go about getting the qualifications and the knowledge I need to get into this career?
read question & answer below
Question #18: I am a beginner and I'm trying to start recording and creating tracks at home. I
have the following items but I don't know actually how to put these items together: an MPC 3000
MIDI processor, a 12-channel mixer, 2 CD players, an audio receiver with monitor speakers,
microphone, and a Pentium 233 computer with 40GB hard drive. Where do I start?
read question & answer below
Question #19: I am using a Sony stereo system as a monitoring system in my 24 track home
studio. Is there any way I can modify the system for serious recording use? Is there anyway to
make home studio monitors? read question & answer below
Question #20: My girlfriend is a vocalist. She is very good, but just really starting out, as we
have just really got the studio up and running. Do you know where she can really get noticed?
read question & answer below
Question #21: I am currently running a hardware mini studio comprised of a drum machine, a
sampler and a synth module. I would like to add a computer to this setup up, but I am a bit unclear
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as to how this works. I would like everything to run through a hardware mixer. Any suggestions
on how to configure everything? read question & answer below
Question #22: I'm planning to buy a Focusrite Platinum Penta for my home studio because I
don’t get satisfactory compressing from my Roland VM-3100Pro compressor. I read on your
website that RNC 1773 is better, was it written after the Penta came out? Do you advise me to buy
RNC1773 compressor? The compressor I want is basically for drums, and the Penta seems to be
the most appropriate to process the sound before entering my mixer and recording to the computer.
Another case I'm considering is to buy a Mackie UAD-1 and process audio after recording. What
is the best solution for my problem? read question & answer below
Question #23: How do I get the professional sound that I hear on the radio? I am recording some
R&B material and hip-hop and the recordings you hear on the radio sound so full - what is the
main element to get that full sound? read question & answer below
Question #24: I was in a couple of bands back in the late 60's and early 70's, and have a couple of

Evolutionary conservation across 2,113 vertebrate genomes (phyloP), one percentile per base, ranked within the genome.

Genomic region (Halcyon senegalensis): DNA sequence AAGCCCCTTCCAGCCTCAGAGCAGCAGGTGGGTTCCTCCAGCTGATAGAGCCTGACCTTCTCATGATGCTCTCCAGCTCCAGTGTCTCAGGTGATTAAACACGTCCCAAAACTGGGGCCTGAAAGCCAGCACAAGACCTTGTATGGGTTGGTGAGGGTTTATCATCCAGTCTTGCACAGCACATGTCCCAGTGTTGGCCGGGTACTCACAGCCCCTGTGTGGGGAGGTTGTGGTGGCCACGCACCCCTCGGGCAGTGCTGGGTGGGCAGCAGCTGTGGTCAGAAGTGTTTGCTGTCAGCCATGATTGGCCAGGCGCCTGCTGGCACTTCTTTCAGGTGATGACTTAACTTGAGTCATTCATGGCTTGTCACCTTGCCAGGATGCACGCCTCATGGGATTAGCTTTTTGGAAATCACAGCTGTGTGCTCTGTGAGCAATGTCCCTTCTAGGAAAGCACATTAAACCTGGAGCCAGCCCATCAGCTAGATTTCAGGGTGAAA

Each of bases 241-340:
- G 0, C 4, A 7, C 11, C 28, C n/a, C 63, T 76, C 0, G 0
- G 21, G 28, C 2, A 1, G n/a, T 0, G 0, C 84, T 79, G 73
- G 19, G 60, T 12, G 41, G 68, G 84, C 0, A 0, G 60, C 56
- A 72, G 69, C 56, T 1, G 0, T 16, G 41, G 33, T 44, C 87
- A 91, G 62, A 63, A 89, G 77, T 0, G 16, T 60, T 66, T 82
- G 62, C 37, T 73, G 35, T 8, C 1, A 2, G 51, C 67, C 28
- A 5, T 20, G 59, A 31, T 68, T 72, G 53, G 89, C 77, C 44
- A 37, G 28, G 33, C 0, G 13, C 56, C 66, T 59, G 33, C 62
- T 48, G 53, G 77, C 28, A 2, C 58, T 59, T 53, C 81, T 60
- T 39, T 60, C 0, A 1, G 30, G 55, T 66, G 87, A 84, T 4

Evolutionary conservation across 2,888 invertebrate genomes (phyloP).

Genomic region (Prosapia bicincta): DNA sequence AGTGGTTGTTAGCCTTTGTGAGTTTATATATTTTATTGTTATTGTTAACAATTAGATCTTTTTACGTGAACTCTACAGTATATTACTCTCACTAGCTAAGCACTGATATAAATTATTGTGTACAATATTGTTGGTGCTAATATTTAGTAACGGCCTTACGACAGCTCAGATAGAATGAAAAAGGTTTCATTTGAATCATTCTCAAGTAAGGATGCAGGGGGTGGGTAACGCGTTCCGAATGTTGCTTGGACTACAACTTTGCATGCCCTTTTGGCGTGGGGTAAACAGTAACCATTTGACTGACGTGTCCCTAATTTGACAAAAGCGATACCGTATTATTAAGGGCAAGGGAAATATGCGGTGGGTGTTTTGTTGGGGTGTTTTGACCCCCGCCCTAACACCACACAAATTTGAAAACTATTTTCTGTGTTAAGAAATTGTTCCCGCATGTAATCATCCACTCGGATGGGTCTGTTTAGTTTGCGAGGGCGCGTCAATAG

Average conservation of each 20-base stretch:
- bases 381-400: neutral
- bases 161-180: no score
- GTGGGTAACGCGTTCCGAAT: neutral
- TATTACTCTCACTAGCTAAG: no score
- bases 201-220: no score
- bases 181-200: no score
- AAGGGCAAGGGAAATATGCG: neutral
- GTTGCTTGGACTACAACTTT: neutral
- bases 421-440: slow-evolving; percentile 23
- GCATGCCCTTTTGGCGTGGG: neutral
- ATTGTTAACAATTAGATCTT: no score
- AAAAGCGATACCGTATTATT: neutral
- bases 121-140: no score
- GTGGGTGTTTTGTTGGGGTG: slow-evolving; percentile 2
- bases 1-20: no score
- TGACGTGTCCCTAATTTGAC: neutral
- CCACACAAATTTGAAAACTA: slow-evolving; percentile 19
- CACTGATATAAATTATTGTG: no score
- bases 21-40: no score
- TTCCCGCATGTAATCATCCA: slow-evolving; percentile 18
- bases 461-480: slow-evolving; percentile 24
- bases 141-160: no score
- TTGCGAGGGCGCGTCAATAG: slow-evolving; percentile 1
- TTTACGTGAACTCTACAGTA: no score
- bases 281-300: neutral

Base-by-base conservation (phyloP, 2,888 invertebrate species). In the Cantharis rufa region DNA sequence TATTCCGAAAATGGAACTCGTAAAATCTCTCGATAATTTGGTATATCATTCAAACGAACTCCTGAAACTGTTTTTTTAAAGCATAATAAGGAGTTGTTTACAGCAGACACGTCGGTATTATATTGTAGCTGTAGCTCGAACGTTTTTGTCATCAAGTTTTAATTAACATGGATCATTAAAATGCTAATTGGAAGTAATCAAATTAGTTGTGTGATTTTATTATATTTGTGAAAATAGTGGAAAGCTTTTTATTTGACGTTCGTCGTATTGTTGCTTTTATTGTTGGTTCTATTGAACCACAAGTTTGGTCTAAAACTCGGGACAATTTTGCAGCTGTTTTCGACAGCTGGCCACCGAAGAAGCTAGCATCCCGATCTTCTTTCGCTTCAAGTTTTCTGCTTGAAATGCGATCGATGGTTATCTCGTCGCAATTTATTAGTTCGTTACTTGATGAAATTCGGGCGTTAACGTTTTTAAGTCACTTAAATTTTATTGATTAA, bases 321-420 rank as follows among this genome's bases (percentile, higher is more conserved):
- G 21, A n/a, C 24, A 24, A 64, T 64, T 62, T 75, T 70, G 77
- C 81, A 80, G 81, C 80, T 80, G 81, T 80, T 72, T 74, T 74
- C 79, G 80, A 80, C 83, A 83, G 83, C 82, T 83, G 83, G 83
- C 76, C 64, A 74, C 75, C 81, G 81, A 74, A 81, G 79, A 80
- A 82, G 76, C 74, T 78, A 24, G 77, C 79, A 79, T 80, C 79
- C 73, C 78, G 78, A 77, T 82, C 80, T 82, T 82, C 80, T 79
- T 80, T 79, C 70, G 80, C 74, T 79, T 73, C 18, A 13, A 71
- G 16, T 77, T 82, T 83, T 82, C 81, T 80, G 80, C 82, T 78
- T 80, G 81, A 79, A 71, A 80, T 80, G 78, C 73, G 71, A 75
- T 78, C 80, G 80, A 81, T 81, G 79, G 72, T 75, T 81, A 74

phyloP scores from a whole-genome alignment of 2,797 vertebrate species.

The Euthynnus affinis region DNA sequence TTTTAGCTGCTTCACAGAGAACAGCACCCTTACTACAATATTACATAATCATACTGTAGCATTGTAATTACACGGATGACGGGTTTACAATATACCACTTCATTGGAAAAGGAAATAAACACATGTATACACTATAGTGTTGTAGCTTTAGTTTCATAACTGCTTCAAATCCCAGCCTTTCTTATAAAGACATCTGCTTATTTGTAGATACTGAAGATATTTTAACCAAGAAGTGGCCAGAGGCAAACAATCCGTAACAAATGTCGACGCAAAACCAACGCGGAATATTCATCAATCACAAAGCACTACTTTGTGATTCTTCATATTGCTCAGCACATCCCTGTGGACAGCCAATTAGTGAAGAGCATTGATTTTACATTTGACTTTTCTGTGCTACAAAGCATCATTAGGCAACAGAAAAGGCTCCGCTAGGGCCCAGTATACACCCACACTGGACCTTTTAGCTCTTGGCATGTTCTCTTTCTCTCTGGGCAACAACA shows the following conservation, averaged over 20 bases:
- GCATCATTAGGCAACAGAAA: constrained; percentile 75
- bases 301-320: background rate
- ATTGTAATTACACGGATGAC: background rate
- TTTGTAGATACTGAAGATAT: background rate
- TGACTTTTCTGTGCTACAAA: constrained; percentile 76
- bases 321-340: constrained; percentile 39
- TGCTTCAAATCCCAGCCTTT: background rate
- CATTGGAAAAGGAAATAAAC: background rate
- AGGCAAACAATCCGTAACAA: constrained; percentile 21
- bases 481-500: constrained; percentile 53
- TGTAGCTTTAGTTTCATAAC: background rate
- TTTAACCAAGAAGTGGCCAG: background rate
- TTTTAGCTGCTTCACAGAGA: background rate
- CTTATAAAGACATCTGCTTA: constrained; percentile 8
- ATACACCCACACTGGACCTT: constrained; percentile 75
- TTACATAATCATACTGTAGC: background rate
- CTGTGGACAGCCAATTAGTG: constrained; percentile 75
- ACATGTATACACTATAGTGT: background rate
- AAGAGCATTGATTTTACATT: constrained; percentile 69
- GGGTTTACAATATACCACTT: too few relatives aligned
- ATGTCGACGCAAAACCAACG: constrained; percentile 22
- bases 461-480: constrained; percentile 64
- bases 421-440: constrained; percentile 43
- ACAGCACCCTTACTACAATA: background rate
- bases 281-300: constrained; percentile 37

buddies who are spread around the globe. Given our extreme distance apart, is there any software
out there that would let us record our individual tracks and combine them for a final mix? read
question & answer below
Question #25: I've been looking at many mixers, many with "MAIN outputs", "Sub outputs",
"Control room out", and "Monitor 1". What the heck do I need all these outputs for?
read question & answer below
Question #26: I sometimes have trouble deciding if I have a good mix for a song. What should I
do? read question & answer below
Question #27: I read your comments about the Fostex A-8 reel/reel on www.tapeop.com. I just
saw one today that looked absolutely mint in a used electronics store. Are there other reel to reels I
should consider? How about the Fostex model 80 or Tascam 388? How about maintenance?
Should I go with a digital multitrack minus the CPU? read question & answer below
Question #28: How can I pass real time MIDI data between two different software applications
executing simultaneously on the same PC? read question & answer below
Question #29: I need to know exactly what I equipment I need to get to set up a studio at my
home to record gospel rap. I don't have a lot of money but if I can get all the things I need for $400
or $500, I would sure be grateful. read question & answer below
Question #30: I have a PC-based sound card (Audiophile-Delta 2496), a Behringer Ultra Curve
Pro EQ DSP8024 and a Behringer MX2004A mixing desk. I cannot figure out from the manuals
how to connect the three things together. Can you please help? read question & answer below
Question #31: What is ATRAC when referring to a MiniDisc (MD) recorder or player?
read question & answer below
Question #32: I’ve just purchased a Korg Triton music workstation/sampler, Phonic MM1002
Mixer, AKG C1000S microphone, and a Dell Dimension 2350 PC with 6 USB ports and an Intel
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Celeron Processor. I’m running Acid Pro 3.0 on the computer. How do I connect all this together
to form a home studio? Do I need to purchase anything else? read question & answer below
Question #33: What is the difference between balanced and unbalanced audio lines? Why is this